Vice President Dr. Mahamudu Bawumia, while contributing to a debate at the UN Security Council in New York, USA, has called for drastic action by governments to prevent domestic inequalities that lead to urban migration.
He said inequalities created fertile grounds for conflicts and should be avoided at all cost.
Vice President Bawumia was speaking on behalf of President Nana Addo Dankwa Akufo-Addo, during a debate on “War in Cities: Protection of Civilians in Urban Settings”.
The meeting was presided over by Norwegian Prime Minister Jonas Gare Støre.
Ghana became a member of the UN Security Council in January this year for a two-year term.
Dr. Bawumia said: “The issue of poverty which is an important element in urbanization would need to be addressed. National initiatives would need to be supported to equalize access to economic opportunities in all parts of a country.”
This, he said, would help manage the factors that drove migration, which often leads to unplanned urbanization and bred conflicts.
Dr Bawumia is scheduled to meet UN Secretary-General Antonio Guteress before leaving for Washington, DC on Wednesday to hold discussions with the US Assistant Secretary of State for Africa, Molly Phee.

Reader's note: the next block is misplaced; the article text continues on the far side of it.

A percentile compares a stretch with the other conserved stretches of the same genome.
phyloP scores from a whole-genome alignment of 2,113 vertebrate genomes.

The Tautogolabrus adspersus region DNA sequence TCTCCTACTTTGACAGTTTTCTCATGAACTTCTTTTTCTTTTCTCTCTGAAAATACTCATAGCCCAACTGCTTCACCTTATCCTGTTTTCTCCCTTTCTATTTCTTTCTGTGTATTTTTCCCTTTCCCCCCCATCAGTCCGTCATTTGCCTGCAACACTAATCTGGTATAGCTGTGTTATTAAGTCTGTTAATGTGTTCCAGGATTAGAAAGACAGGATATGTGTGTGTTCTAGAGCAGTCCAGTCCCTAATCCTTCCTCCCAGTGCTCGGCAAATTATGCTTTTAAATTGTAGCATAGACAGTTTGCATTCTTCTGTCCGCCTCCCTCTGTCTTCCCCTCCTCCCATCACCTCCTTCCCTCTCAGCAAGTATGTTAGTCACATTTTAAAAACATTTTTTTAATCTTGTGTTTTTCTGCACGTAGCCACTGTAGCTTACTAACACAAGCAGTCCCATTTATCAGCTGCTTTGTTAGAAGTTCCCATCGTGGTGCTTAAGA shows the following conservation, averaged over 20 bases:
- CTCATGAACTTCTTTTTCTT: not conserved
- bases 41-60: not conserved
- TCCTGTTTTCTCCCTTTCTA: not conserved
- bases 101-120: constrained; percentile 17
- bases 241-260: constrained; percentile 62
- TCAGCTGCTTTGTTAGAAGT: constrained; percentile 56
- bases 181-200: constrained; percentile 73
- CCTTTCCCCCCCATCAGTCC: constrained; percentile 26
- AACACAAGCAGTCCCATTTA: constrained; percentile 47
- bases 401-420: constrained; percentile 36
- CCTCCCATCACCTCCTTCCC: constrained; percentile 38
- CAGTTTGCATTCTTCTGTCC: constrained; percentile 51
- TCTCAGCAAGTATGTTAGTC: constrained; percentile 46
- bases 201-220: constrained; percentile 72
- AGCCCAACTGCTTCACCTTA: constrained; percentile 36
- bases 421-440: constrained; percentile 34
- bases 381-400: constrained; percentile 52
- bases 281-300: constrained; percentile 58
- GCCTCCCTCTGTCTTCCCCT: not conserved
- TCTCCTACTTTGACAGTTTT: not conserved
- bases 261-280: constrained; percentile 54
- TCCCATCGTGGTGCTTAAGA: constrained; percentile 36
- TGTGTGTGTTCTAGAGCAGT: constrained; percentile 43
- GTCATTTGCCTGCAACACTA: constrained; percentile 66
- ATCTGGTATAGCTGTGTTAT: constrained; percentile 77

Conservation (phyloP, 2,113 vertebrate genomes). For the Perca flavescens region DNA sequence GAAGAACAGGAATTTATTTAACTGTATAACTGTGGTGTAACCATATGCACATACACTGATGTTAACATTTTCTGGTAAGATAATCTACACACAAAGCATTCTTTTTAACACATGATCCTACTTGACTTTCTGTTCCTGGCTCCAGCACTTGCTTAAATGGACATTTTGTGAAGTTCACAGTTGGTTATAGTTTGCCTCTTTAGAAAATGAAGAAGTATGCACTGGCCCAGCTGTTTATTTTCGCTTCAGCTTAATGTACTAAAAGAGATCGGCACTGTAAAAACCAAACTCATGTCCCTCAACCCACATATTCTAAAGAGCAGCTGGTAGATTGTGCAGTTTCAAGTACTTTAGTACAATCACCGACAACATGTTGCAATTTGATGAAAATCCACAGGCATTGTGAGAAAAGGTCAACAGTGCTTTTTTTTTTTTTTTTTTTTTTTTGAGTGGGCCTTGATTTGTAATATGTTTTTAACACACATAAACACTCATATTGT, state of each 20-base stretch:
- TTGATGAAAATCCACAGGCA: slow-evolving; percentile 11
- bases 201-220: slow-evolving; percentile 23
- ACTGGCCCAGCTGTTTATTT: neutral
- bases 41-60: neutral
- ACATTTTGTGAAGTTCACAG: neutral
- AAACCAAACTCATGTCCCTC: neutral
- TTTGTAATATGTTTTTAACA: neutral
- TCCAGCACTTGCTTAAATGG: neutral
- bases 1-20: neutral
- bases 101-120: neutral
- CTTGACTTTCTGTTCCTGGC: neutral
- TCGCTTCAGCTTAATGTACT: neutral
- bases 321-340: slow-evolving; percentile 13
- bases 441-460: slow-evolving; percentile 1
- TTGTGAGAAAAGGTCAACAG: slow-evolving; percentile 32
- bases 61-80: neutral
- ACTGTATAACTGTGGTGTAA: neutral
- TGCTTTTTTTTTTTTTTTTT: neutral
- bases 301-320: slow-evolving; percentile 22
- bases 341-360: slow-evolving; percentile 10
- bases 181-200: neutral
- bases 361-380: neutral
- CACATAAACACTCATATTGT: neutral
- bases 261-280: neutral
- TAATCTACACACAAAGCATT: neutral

The two leaders are expected to discuss the security situation in the Sahel, and political instability in West Africa whose regional body, ECOWAS, President Akufo-Addo currently chairs.
Dr. Bawumia expressed concern about the threat posed to civilian populations by extremist groups such as Boko Haram and Al Qaeda in the Magreb, organizations whose activities have become a growing threat in the West Africa.
He said such groups “scapegoat civilians in their crusades and consider them as cannon fodder.”
The roles played by civilians in such wars demonstrated the complex nature of modern warfare, he said.
The Vice President said the world had witnessed what he called “the horrific effects of urban conflicts” in places like Syria, Iraq and Yemen; but also much earlier in Liberia, Sierra Leone and Cote d’Ivoire where the civil wars were fought in cities.
He said urban conflicts created opportunities for violent extremist groups to radicalize young people.
Ghana is serving on the Security Council alongside two other African countries, namely, Kenya and Gabon.
Kenya’s term elapses at the end of 2022 having been elected a year earlier.
In November, Ghana will take over the Presidency of the Security Council on which it is serving for a fourth tenure since independence in 1957.
Among other concerns, Ghana wants to galvanize the Council’s attention towards addressing include; violent extremism in the Sahel and growing piracy in the Gulf of Guinea.